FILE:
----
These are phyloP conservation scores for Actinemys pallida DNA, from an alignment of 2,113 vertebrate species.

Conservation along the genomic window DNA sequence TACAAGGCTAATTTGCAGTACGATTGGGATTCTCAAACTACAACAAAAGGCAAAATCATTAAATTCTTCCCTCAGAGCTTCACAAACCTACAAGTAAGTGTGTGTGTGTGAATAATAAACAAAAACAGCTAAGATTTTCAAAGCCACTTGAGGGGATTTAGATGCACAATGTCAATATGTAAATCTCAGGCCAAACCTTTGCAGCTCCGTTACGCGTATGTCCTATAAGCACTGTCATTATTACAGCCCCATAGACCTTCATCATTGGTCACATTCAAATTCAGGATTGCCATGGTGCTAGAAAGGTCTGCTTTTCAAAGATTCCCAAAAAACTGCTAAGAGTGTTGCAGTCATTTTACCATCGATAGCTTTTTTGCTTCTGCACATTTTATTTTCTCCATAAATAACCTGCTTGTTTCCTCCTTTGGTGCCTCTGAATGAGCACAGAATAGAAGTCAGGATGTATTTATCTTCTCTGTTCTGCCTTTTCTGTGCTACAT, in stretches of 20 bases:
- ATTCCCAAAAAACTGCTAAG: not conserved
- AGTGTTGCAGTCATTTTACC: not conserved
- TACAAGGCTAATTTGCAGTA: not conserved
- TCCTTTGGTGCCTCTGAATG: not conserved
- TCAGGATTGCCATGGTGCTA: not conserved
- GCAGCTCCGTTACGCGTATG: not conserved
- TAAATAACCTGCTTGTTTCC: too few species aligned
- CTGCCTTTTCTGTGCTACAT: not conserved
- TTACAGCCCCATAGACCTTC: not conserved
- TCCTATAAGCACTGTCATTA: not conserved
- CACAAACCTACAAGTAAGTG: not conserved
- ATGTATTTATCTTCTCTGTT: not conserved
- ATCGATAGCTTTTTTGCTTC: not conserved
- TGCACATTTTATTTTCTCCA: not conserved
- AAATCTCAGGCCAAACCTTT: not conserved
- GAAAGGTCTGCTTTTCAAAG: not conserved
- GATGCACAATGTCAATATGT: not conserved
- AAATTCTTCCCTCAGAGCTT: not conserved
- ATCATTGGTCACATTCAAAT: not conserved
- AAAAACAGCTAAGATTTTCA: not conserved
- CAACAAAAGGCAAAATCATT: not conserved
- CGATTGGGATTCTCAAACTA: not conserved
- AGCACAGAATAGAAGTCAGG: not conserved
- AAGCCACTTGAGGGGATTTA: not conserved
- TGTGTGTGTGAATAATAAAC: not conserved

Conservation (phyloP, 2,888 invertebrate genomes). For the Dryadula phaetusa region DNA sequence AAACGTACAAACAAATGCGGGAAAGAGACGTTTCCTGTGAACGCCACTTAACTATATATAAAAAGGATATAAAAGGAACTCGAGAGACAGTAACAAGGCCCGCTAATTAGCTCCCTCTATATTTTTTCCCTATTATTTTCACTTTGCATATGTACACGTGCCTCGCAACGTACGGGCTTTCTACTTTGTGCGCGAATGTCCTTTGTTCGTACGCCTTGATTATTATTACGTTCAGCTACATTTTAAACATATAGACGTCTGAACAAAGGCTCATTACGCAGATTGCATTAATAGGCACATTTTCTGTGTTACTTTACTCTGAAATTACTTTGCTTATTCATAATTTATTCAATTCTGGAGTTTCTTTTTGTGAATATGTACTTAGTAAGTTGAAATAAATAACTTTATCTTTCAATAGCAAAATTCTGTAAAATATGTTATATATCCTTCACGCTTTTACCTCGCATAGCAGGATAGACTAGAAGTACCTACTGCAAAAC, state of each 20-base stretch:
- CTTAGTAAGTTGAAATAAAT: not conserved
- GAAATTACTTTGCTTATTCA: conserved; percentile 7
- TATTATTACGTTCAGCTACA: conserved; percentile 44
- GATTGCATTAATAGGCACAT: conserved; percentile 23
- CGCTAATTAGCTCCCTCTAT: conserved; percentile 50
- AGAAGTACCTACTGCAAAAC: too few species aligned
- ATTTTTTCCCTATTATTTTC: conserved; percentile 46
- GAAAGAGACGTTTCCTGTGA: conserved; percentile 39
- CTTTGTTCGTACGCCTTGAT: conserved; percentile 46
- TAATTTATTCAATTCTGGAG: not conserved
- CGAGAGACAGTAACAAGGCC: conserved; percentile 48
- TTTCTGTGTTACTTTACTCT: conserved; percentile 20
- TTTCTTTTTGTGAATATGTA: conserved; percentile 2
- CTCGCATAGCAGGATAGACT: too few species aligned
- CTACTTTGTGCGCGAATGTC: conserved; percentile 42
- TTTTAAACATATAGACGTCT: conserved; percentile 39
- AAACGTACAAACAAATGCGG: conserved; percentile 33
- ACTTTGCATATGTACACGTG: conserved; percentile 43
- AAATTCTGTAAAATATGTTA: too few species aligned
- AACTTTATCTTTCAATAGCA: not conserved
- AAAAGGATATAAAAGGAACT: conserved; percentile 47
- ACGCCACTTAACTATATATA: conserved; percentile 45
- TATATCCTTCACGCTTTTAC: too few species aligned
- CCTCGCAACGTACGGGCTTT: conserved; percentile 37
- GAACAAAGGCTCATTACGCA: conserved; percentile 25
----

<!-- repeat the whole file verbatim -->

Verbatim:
These are phyloP conservation scores for Actinemys pallida DNA, from an alignment of 2,113 vertebrate species.

Conservation along the genomic window DNA sequence TACAAGGCTAATTTGCAGTACGATTGGGATTCTCAAACTACAACAAAAGGCAAAATCATTAAATTCTTCCCTCAGAGCTTCACAAACCTACAAGTAAGTGTGTGTGTGTGAATAATAAACAAAAACAGCTAAGATTTTCAAAGCCACTTGAGGGGATTTAGATGCACAATGTCAATATGTAAATCTCAGGCCAAACCTTTGCAGCTCCGTTACGCGTATGTCCTATAAGCACTGTCATTATTACAGCCCCATAGACCTTCATCATTGGTCACATTCAAATTCAGGATTGCCATGGTGCTAGAAAGGTCTGCTTTTCAAAGATTCCCAAAAAACTGCTAAGAGTGTTGCAGTCATTTTACCATCGATAGCTTTTTTGCTTCTGCACATTTTATTTTCTCCATAAATAACCTGCTTGTTTCCTCCTTTGGTGCCTCTGAATGAGCACAGAATAGAAGTCAGGATGTATTTATCTTCTCTGTTCTGCCTTTTCTGTGCTACAT, in stretches of 20 bases:
- ATTCCCAAAAAACTGCTAAG: not conserved
- AGTGTTGCAGTCATTTTACC: not conserved
- TACAAGGCTAATTTGCAGTA: not conserved
- TCCTTTGGTGCCTCTGAATG: not conserved
- TCAGGATTGCCATGGTGCTA: not conserved
- GCAGCTCCGTTACGCGTATG: not conserved
- TAAATAACCTGCTTGTTTCC: too few species aligned
- CTGCCTTTTCTGTGCTACAT: not conserved
- TTACAGCCCCATAGACCTTC: not conserved
- TCCTATAAGCACTGTCATTA: not conserved
- CACAAACCTACAAGTAAGTG: not conserved
- ATGTATTTATCTTCTCTGTT: not conserved
- ATCGATAGCTTTTTTGCTTC: not conserved
- TGCACATTTTATTTTCTCCA: not conserved
- AAATCTCAGGCCAAACCTTT: not conserved
- GAAAGGTCTGCTTTTCAAAG: not conserved
- GATGCACAATGTCAATATGT: not conserved
- AAATTCTTCCCTCAGAGCTT: not conserved
- ATCATTGGTCACATTCAAAT: not conserved
- AAAAACAGCTAAGATTTTCA: not conserved
- CAACAAAAGGCAAAATCATT: not conserved
- CGATTGGGATTCTCAAACTA: not conserved
- AGCACAGAATAGAAGTCAGG: not conserved
- AAGCCACTTGAGGGGATTTA: not conserved
- TGTGTGTGTGAATAATAAAC: not conserved

Conservation (phyloP, 2,888 invertebrate genomes). For the Dryadula phaetusa region DNA sequence AAACGTACAAACAAATGCGGGAAAGAGACGTTTCCTGTGAACGCCACTTAACTATATATAAAAAGGATATAAAAGGAACTCGAGAGACAGTAACAAGGCCCGCTAATTAGCTCCCTCTATATTTTTTCCCTATTATTTTCACTTTGCATATGTACACGTGCCTCGCAACGTACGGGCTTTCTACTTTGTGCGCGAATGTCCTTTGTTCGTACGCCTTGATTATTATTACGTTCAGCTACATTTTAAACATATAGACGTCTGAACAAAGGCTCATTACGCAGATTGCATTAATAGGCACATTTTCTGTGTTACTTTACTCTGAAATTACTTTGCTTATTCATAATTTATTCAATTCTGGAGTTTCTTTTTGTGAATATGTACTTAGTAAGTTGAAATAAATAACTTTATCTTTCAATAGCAAAATTCTGTAAAATATGTTATATATCCTTCACGCTTTTACCTCGCATAGCAGGATAGACTAGAAGTACCTACTGCAAAAC, state of each 20-base stretch:
- CTTAGTAAGTTGAAATAAAT: not conserved
- GAAATTACTTTGCTTATTCA: conserved; percentile 7
- TATTATTACGTTCAGCTACA: conserved; percentile 44
- GATTGCATTAATAGGCACAT: conserved; percentile 23
- CGCTAATTAGCTCCCTCTAT: conserved; percentile 50
- AGAAGTACCTACTGCAAAAC: too few species aligned
- ATTTTTTCCCTATTATTTTC: conserved; percentile 46
- GAAAGAGACGTTTCCTGTGA: conserved; percentile 39
- CTTTGTTCGTACGCCTTGAT: conserved; percentile 46
- TAATTTATTCAATTCTGGAG: not conserved
- CGAGAGACAGTAACAAGGCC: conserved; percentile 48
- TTTCTGTGTTACTTTACTCT: conserved; percentile 20
- TTTCTTTTTGTGAATATGTA: conserved; percentile 2
- CTCGCATAGCAGGATAGACT: too few species aligned
- CTACTTTGTGCGCGAATGTC: conserved; percentile 42
- TTTTAAACATATAGACGTCT: conserved; percentile 39
- AAACGTACAAACAAATGCGG: conserved; percentile 33
- ACTTTGCATATGTACACGTG: conserved; percentile 43
- AAATTCTGTAAAATATGTTA: too few species aligned
- AACTTTATCTTTCAATAGCA: not conserved
- AAAAGGATATAAAAGGAACT: conserved; percentile 47
- ACGCCACTTAACTATATATA: conserved; percentile 45
- TATATCCTTCACGCTTTTAC: too few species aligned
- CCTCGCAACGTACGGGCTTT: conserved; percentile 37
- GAACAAAGGCTCATTACGCA: conserved; percentile 25